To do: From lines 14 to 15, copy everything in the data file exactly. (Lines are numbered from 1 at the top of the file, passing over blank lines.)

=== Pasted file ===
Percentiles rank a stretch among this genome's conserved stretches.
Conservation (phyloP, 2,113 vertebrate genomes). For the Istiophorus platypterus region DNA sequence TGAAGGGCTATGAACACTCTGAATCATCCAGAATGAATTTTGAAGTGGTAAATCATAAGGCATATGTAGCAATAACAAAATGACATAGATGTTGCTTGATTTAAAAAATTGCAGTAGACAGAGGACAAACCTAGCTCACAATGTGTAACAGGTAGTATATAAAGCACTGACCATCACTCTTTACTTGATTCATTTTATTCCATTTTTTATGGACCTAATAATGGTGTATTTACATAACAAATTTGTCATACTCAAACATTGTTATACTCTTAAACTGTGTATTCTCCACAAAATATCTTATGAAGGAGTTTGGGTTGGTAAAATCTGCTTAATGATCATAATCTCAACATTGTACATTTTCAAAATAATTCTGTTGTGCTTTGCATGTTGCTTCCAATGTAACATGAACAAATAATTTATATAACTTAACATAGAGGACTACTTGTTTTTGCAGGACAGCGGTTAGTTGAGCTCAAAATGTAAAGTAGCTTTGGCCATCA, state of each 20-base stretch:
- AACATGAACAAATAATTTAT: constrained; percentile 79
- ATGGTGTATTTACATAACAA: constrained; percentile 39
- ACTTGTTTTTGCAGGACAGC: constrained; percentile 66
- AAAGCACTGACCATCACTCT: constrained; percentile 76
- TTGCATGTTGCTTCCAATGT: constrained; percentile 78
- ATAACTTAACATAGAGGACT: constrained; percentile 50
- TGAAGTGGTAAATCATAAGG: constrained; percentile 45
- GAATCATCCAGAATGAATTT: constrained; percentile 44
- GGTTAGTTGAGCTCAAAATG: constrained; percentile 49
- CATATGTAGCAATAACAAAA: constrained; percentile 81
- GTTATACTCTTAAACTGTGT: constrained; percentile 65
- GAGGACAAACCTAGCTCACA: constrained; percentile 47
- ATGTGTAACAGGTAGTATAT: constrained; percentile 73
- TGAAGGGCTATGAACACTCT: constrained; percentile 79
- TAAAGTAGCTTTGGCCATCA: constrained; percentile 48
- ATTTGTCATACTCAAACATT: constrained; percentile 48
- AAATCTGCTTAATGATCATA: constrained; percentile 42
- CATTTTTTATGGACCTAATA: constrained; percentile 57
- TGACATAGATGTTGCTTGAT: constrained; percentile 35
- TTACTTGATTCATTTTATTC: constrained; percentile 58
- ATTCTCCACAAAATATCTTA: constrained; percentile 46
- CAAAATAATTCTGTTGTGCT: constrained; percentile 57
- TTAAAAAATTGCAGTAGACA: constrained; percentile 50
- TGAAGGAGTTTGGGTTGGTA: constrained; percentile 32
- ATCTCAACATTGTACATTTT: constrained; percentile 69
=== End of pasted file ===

- GAGGACAAACCTAGCTCACA: constrained; percentile 47
- ATGTGTAACAGGTAGTATAT: constrained; percentile 73